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The spectre of budget cuts looms over both this year's Edinburgh International Film Festival and our coverage of it, as we downsize to one podcast covering the cinematic delights shown at this years fest from the usual blitz. We give you the low-down on Phase 7, Bobby Fischer vs. the World, Elite Squad 2, Troll Hunter, Oliver Sherman, Post Mortem, The Truth About Men, Our Day Will Come, Tomboy, Jack Goes Boating, The Last Circus and The Borrower Arrietty.
While quarantine based comic thriller Phase 7, with the emphasis on comedy, does little original or innovative, it does it very well. Likeable central performances and solid action makes this easy to recommend.
Bobby Fischer vs. the World is a documentary about the life of the noted chess playing chappie and nutjob. It's an interesting film, because Bobby Fischer is an interesting cat, and overall the film is far more likeable than the man himself wound up to be.
Elite Squad 2 follows up the original, still largely concerned with crime in Brazil's favellas, this time orchestrated by the corrupt coppers rather than drug dealers, with Cpt. Nascimento trying to sort out both this and his family life. It's a solid police procedural, and well worth a watch.
Troll Hunter is a film about a troll hunter, I can't really complain all that much about it. It is what it is, I didn't expect much from it and it delivered exactly that. The effects work is good for the budget, but not actually good in real terms - but I've seen worse. It's really not my sort of thing, but if it does sound like your sort of thing, it's one of the better examples.
Oliver Sherman is a powerful, harrowing and impact-filled drama of a war veteran's struggle to readjust to civilian life. Tremendous central performances and moments of real tension and drama makes this a compelling, if uncomfortable film to watch.
Post Mortem, I feel, failed at what it was trying to do and as such was the greatest disappointment of this year's festival, especially given the generally high regard it seems to be held in. A tale of a creepy civil servant who's unconventional romance gets caught up in the chaos following the 1973 Chilean coup, it suffers from focusing on two unpleasant, unsympathetic characters with motivations and events so poorly explained they'd be baffling, if they weren't too boring to care about.
In The Truth About Men, a screenwriter checks in for his mid-life crisis earlier than expected and goes off on a journey that's equal parts self discovery and self destruction. The way that the lead character weaves standard movie narrative structures into his own life, coupled with playing off some movie tropes might limit mainstream appeal, but a surprisingly likeable central turn (given his tendency for negativity) makes this an enjoyable watch.
Our Day Will Come. A teenager with some pretty severe self esteem problems winds up being taken under the wing of perhaps the world's least sympathetic psychiatrist during an event laden couple of days that, frankly, I am at a total loss as to describe. There's a certain amount of enjoyment to be had watching Vincent Cassel running around frothing at the mouth, but quite what the point of it all is is beyond me. By the end of the film it's just a succession of unpleasant people doing increasingly unpleasant things, and is very difficult to care about.
Tomboy sees a young girl invents a new life for herself when moving to a new town in a charming tale of adolescent identity. Narratively, it's on the spartan side, but it's a beautifully shot, sympathetically told and outstandingly performed (particularly for so young a cast) film that's a joy to watch. Great stuff.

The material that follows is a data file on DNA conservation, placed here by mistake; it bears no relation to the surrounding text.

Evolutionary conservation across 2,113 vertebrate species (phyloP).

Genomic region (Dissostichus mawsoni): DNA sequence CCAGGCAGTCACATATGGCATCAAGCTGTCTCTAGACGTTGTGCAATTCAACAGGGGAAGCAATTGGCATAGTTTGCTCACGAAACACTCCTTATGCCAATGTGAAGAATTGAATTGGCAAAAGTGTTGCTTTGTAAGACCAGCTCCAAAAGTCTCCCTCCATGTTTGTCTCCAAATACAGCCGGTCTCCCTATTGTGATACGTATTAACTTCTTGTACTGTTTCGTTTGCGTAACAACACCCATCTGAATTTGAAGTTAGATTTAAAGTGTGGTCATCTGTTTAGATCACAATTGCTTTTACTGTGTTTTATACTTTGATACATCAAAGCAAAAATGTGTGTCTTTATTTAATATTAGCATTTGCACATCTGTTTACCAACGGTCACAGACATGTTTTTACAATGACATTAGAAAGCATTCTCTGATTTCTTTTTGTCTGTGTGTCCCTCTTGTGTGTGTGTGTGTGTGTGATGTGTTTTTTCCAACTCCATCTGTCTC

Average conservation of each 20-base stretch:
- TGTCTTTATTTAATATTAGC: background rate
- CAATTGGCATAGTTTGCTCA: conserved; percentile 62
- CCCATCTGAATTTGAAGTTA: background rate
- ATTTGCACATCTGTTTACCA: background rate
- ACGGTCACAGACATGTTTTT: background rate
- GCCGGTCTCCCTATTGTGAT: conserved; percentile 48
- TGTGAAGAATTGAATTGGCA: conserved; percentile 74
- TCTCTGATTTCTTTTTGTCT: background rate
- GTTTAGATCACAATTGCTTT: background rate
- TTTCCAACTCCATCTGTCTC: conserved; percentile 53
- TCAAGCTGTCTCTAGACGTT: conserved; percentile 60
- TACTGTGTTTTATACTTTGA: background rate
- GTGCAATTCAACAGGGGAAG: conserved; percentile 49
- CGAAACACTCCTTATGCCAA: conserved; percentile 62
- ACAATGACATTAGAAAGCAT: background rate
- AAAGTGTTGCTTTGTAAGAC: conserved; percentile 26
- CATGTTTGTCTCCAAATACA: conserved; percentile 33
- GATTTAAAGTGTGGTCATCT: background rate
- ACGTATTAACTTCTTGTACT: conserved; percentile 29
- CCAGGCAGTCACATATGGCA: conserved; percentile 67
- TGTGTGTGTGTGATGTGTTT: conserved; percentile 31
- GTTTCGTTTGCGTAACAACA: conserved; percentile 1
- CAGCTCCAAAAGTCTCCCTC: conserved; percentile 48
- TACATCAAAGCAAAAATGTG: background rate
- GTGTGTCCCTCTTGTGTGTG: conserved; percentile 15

Jack Goes Boating is an unfortunate case of the sum of the parts being much greater than the whole. It's a relationship drama helmed by and starring Phillip Seymore Hoffman, with some very stylishly shot scenes. The acting is pretty much impeccable. The characters and relationship feel real and believable. There are so many elements in here that I like that I'm a little puzzled myself as to why I didn't enjoy it. My only valid criticism would be that it doesn't seem to say a great deal about anything, other than that relationships can be hard, but regardless for me it just doesn't hang together as anything special.
The Last Circus rounds off our quotient of mental from this year's festival, and it's difficult to get too critical of a film that more or less starts with a machete-wielding clown charging a column of Franco's troops in the Spanish Civil War. Sadly it starts going downhill once the focus moves to said clown's son, also entering into the clowning business, performing with a psychotic, wifebeating co-worker and falling in love with said co-worker's wife. Apparently the crazy rubs off on our protagonist, which in turn rubs off on the scriptwriters of the utterly perplexing final third of the film. The Last Circus winds up being far too outlandish to be described as bad, but it's also a long distance from good. If you like your slasher films way, way left-field then this is right up your alley. All seven of you.
The latest outing from Studio Ghibli, The Borrower Arrietty, almost gets a straight pass into the recommended category in these parts due to its heritage alone, but it's far from their best work. There's a number of really nice little touches, and it's astonishingly pretty, and beautifully animated. Problem is, I guess, the source material, or at least every adaptation I've seen seems to have the same problem, in as much as it doesn't have much of a point other than going "Look! Small people!", which really isn't enough - especially if you want to hang with the rest of Studio Ghibli's output.
That is all for now. We'll be back sometime soon, so until then keep your nose clean and if you can't be good, be lucky.